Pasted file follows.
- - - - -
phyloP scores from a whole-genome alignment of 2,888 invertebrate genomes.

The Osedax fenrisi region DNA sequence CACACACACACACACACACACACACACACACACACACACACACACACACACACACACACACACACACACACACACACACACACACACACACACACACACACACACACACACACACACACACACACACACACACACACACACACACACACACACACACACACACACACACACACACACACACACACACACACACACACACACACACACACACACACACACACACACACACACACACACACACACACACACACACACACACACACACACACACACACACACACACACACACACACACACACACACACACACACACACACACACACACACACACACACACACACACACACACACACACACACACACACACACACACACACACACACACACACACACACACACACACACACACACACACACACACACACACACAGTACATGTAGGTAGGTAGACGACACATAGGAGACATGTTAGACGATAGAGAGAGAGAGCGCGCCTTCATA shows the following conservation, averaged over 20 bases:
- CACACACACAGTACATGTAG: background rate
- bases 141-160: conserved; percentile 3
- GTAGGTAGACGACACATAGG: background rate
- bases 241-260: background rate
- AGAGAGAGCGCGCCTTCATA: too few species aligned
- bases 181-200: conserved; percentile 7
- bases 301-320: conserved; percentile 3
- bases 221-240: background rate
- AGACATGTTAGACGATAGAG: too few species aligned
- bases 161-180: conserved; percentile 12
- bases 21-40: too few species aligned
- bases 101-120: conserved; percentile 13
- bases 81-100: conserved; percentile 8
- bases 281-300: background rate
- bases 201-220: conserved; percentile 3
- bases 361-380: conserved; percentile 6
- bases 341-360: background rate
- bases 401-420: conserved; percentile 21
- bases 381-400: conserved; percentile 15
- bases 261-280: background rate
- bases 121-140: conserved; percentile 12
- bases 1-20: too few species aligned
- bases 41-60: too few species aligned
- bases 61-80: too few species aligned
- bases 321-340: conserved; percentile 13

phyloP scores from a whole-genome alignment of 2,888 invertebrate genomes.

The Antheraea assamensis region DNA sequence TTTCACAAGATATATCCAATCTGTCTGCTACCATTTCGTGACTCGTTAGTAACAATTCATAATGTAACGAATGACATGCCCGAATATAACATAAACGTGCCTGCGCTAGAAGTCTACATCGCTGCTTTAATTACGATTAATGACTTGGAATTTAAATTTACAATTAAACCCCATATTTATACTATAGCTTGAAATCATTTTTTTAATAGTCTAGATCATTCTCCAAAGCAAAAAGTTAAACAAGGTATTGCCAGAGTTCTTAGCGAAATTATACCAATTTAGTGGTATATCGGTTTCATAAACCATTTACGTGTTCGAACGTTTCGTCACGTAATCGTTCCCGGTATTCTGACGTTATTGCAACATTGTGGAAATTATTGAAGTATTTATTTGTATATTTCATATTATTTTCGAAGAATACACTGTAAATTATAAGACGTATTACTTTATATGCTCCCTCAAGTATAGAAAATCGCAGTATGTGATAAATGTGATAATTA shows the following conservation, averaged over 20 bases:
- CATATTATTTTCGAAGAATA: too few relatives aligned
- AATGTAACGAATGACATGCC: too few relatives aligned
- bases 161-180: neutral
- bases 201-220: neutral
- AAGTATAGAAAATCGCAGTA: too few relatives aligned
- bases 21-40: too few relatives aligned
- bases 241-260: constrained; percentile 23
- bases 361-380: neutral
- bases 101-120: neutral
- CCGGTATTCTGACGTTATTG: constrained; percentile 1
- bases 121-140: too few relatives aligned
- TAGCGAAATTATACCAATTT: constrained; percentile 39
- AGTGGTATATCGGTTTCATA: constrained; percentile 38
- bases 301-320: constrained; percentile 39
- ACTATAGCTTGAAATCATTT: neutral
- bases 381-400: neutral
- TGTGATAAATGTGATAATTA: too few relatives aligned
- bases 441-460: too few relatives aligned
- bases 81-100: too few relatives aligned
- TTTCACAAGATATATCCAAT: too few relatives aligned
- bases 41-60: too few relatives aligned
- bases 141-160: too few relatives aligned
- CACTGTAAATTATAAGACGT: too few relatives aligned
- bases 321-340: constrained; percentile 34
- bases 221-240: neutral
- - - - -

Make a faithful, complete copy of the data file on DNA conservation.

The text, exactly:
phyloP scores from a whole-genome alignment of 2,888 invertebrate genomes.

The Osedax fenrisi region DNA sequence CACACACACACACACACACACACACACACACACACACACACACACACACACACACACACACACACACACACACACACACACACACACACACACACACACACACACACACACACACACACACACACACACACACACACACACACACACACACACACACACACACACACACACACACACACACACACACACACACACACACACACACACACACACACACACACACACACACACACACACACACACACACACACACACACACACACACACACACACACACACACACACACACACACACACACACACACACACACACACACACACACACACACACACACACACACACACACACACACACACACACACACACACACACACACACACACACACACACACACACACACACACACACACACACACACACACACACACAGTACATGTAGGTAGGTAGACGACACATAGGAGACATGTTAGACGATAGAGAGAGAGAGCGCGCCTTCATA shows the following conservation, averaged over 20 bases:
- CACACACACAGTACATGTAG: background rate
- bases 141-160: conserved; percentile 3
- GTAGGTAGACGACACATAGG: background rate
- bases 241-260: background rate
- AGAGAGAGCGCGCCTTCATA: too few species aligned
- bases 181-200: conserved; percentile 7
- bases 301-320: conserved; percentile 3
- bases 221-240: background rate
- AGACATGTTAGACGATAGAG: too few species aligned
- bases 161-180: conserved; percentile 12
- bases 21-40: too few species aligned
- bases 101-120: conserved; percentile 13
- bases 81-100: conserved; percentile 8
- bases 281-300: background rate
- bases 201-220: conserved; percentile 3
- bases 361-380: conserved; percentile 6
- bases 341-360: background rate
- bases 401-420: conserved; percentile 21
- bases 381-400: conserved; percentile 15
- bases 261-280: background rate
- bases 121-140: conserved; percentile 12
- bases 1-20: too few species aligned
- bases 41-60: too few species aligned
- bases 61-80: too few species aligned
- bases 321-340: conserved; percentile 13

phyloP scores from a whole-genome alignment of 2,888 invertebrate genomes.

The Antheraea assamensis region DNA sequence TTTCACAAGATATATCCAATCTGTCTGCTACCATTTCGTGACTCGTTAGTAACAATTCATAATGTAACGAATGACATGCCCGAATATAACATAAACGTGCCTGCGCTAGAAGTCTACATCGCTGCTTTAATTACGATTAATGACTTGGAATTTAAATTTACAATTAAACCCCATATTTATACTATAGCTTGAAATCATTTTTTTAATAGTCTAGATCATTCTCCAAAGCAAAAAGTTAAACAAGGTATTGCCAGAGTTCTTAGCGAAATTATACCAATTTAGTGGTATATCGGTTTCATAAACCATTTACGTGTTCGAACGTTTCGTCACGTAATCGTTCCCGGTATTCTGACGTTATTGCAACATTGTGGAAATTATTGAAGTATTTATTTGTATATTTCATATTATTTTCGAAGAATACACTGTAAATTATAAGACGTATTACTTTATATGCTCCCTCAAGTATAGAAAATCGCAGTATGTGATAAATGTGATAATTA shows the following conservation, averaged over 20 bases:
- CATATTATTTTCGAAGAATA: too few relatives aligned
- AATGTAACGAATGACATGCC: too few relatives aligned
- bases 161-180: neutral
- bases 201-220: neutral
- AAGTATAGAAAATCGCAGTA: too few relatives aligned
- bases 21-40: too few relatives aligned
- bases 241-260: constrained; percentile 23
- bases 361-380: neutral
- bases 101-120: neutral
- CCGGTATTCTGACGTTATTG: constrained; percentile 1
- bases 121-140: too few relatives aligned
- TAGCGAAATTATACCAATTT: constrained; percentile 39
- AGTGGTATATCGGTTTCATA: constrained; percentile 38
- bases 301-320: constrained; percentile 39
- ACTATAGCTTGAAATCATTT: neutral
- bases 381-400: neutral
- TGTGATAAATGTGATAATTA: too few relatives aligned
- bases 441-460: too few relatives aligned
- bases 81-100: too few relatives aligned
- TTTCACAAGATATATCCAAT: too few relatives aligned
- bases 41-60: too few relatives aligned
- bases 141-160: too few relatives aligned
- CACTGTAAATTATAAGACGT: too few relatives aligned
- bases 321-340: constrained; percentile 34
- bases 221-240: neutral